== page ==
Columbia is first Ivy League to permanently drop SAT, ACT requirements
The school's pandemic-era hold on standardized testing will be the new norm for applicants.LEARN MORE
As more colleges do away with standardized test requirements, research shows hopeful students may have a fairer chance of admission.
On the bucolic campus of Bryn Mawr College, a liberal arts college of 1,400 students outside Philadelphia, competition is fierce for admission.
"We look at our applicants from a holistic review," said Cheryl Lynn Horsey, chief enrollment officer and acting dean of the undergraduate college.
Back in 2015, Bryn Mawr decided to try a six-year experiment.
"We did that so that we would have some real data," she said.
"Underrepresented groups, such as African American, Hispanic, Latinx, Pacific Islander and Native American — they weren't necessarily even looking at our schools because they felt like they wouldn't get in," Horsey said, "And there is a lot of data that shows that these school students from under-resourced schools don't do as well in standardized tests."
After examining six years of data from the pilot program, 80% of the college's faculty voted to make "test optional" a permanent policy.
"It did increase our applicant pool," Horsey said. "We did find that in terms of first-year retention rates, meaning the students that returned to college after their first year, we found that there was no significant, statistically significant, difference between test submitters and test optional students."
They found no real difference in four-year graduation rates, either.
Bryn Mawr joined a growing number colleges and universities no longer requiring the SAT or ACT for admission.
"A lot of colleges moved to test optional policies because of that, even in the pandemic," said Jared Bass, with the Center for American Progress, an independent, nonpartisan think tank in Washington, D.C. "That number went up from just north of 1,000 to now north of 1,800."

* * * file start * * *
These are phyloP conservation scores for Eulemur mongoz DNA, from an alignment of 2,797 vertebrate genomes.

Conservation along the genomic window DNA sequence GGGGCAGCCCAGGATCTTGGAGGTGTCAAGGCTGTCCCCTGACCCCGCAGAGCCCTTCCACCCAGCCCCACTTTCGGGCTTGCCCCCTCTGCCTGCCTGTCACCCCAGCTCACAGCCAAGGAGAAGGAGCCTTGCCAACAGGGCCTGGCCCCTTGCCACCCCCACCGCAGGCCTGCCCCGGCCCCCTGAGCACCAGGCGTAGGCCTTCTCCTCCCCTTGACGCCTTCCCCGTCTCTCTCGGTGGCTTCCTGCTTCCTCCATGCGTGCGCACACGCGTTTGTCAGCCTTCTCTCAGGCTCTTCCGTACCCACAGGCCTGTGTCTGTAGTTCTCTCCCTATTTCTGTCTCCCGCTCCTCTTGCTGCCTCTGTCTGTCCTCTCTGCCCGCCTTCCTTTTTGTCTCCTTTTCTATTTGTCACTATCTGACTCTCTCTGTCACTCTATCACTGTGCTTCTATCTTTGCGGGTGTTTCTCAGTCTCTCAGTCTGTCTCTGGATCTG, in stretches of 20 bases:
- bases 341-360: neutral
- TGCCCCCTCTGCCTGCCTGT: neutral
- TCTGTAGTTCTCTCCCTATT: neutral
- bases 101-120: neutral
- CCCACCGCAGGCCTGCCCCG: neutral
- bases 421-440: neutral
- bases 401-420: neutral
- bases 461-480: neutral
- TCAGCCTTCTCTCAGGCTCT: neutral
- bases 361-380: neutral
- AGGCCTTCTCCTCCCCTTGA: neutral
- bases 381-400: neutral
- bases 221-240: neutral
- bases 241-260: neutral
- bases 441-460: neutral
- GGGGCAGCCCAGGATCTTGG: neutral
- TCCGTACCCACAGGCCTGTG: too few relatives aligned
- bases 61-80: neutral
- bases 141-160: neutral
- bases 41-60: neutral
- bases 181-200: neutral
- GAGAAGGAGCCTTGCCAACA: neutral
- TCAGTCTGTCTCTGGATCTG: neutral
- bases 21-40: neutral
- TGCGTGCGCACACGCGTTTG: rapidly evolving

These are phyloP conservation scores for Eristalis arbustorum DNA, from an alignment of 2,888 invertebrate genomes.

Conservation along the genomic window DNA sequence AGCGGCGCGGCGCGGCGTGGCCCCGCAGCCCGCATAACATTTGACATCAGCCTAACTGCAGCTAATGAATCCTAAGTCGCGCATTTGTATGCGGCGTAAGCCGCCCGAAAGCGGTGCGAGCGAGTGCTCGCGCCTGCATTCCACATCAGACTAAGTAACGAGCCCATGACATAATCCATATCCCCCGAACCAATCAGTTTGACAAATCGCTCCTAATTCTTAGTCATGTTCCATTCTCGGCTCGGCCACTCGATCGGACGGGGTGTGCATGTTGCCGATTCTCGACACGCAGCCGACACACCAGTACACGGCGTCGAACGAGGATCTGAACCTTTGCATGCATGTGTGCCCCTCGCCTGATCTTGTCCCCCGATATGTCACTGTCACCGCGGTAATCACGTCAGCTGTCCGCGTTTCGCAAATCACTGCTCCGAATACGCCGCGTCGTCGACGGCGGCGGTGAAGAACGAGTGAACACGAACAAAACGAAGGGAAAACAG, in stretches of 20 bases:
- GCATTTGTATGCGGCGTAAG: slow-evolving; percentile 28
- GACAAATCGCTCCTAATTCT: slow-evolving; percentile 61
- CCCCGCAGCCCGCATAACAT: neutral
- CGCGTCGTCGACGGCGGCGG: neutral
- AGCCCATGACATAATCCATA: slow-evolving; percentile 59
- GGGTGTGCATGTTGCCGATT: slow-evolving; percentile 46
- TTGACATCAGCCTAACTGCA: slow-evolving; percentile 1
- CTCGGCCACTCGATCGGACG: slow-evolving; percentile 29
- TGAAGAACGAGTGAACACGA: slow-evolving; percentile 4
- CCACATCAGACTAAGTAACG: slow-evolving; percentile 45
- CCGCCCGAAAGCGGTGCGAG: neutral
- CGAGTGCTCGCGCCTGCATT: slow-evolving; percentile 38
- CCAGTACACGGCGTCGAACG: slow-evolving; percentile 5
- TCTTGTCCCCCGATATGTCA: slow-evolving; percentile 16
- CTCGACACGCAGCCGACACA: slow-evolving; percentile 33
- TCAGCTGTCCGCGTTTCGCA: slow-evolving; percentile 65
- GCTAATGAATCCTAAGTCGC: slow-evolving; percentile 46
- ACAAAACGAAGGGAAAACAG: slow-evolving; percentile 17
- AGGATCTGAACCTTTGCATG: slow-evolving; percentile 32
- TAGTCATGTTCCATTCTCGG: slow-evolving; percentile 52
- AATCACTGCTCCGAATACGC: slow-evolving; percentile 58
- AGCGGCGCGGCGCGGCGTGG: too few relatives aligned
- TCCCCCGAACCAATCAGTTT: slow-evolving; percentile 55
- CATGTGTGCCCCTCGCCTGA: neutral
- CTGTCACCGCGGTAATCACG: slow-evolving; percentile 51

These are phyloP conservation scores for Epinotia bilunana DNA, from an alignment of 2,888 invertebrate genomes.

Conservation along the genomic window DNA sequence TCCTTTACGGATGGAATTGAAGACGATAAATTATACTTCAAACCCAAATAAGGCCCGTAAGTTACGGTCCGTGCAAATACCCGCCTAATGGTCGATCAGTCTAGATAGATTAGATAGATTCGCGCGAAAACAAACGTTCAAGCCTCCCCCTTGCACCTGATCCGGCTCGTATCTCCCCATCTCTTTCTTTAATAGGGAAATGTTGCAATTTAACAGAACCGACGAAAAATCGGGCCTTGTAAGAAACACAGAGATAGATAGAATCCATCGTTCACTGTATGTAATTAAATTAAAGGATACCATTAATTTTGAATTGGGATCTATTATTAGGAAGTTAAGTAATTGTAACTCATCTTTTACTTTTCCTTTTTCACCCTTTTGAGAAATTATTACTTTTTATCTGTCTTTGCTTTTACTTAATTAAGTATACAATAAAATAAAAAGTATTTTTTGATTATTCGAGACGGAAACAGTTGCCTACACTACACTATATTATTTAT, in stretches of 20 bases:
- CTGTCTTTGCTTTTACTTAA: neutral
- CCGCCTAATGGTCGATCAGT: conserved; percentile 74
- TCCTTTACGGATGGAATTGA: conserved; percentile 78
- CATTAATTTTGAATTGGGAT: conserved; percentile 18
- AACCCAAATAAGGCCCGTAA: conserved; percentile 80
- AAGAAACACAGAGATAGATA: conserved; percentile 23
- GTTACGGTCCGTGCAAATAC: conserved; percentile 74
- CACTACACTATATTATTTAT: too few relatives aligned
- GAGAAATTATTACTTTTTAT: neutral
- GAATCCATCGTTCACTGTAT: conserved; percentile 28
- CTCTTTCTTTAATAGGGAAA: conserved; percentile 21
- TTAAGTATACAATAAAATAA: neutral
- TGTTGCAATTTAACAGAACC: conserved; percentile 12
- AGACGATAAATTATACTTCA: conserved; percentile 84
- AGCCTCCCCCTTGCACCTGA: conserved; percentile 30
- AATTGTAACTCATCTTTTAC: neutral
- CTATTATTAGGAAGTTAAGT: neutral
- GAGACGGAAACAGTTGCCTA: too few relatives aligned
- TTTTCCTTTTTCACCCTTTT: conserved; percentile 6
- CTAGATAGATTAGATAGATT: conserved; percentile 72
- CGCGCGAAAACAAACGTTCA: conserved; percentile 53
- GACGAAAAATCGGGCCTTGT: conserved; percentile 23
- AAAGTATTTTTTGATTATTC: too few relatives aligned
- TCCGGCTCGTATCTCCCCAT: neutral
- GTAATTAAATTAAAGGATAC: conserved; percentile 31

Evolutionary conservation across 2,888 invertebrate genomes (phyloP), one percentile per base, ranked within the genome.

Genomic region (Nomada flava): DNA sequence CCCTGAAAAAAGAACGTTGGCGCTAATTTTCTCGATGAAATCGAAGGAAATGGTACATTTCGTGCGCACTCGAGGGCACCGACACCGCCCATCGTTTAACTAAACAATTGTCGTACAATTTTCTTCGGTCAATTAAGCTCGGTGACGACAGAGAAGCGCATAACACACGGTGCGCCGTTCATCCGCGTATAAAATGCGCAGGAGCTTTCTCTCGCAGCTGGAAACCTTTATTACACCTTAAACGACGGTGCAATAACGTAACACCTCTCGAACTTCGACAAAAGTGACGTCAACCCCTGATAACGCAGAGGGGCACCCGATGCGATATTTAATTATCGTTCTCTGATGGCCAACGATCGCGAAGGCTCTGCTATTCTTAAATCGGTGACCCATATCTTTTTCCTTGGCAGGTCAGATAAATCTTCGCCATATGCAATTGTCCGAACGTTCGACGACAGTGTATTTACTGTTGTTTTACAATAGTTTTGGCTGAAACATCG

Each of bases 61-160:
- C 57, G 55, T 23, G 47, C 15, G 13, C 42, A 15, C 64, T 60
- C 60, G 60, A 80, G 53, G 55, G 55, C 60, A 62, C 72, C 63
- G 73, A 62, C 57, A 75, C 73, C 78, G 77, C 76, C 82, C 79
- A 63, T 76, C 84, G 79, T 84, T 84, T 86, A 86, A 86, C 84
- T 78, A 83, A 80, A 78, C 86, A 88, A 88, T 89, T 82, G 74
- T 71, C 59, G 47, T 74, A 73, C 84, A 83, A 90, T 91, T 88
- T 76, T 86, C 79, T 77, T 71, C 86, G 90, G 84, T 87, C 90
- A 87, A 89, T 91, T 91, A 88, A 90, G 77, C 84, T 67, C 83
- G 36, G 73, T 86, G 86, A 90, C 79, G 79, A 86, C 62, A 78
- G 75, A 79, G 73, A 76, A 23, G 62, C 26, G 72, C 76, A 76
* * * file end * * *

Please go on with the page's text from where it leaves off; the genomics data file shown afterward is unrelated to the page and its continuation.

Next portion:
Bass and a team of researchers studied the effect of those standardized tests.
"Really, what it is correlated with is economic income or, like, income specifically," Bass said. "If you can afford test prep services — which are costly, they teach you how to take the test and do well on the test — then you're going to do well on the test. So, we were seeing this match-up between resources and test scores."
When it comes to the $55 SAT and the $60 ACT, Bass said going test optional can even the playing field in the admissions process.
"You're giving people who don't have those resources or come from low-income families a better chance to represent themselves," he said. "The important thing to remember is that it's not like people were just taking the SAT or ACT and that was it. You still have to write a personal essay. You still have to have a strong high school GPA."
The number of students taking the SAT rose from 1.5 million students in 2021 to 1.7 million in 2022, according to the nonprofit College Board, which administers the test.
Scripps News requested an interview with them, but they provided a statement instead, saying, "…when surveyed, more than 80% of students say they want the opportunity to submit their SAT scores to colleges. That is because the SAT allows students — regardless of where they go to high school — to be seen by colleges and scholarship providers."
Back at Bryn Mawr, there does not appear to be any regrets in going test optional.
"I think we've been very fortunate and very forward-thinking," Horsey said.
Whether any other colleges follow their lead remains to be seen.
Scores have typically been used as key factors not only in college admissions, but scholarship opportunities, too. But COVID shutdowns made it harder.LEARN MORE
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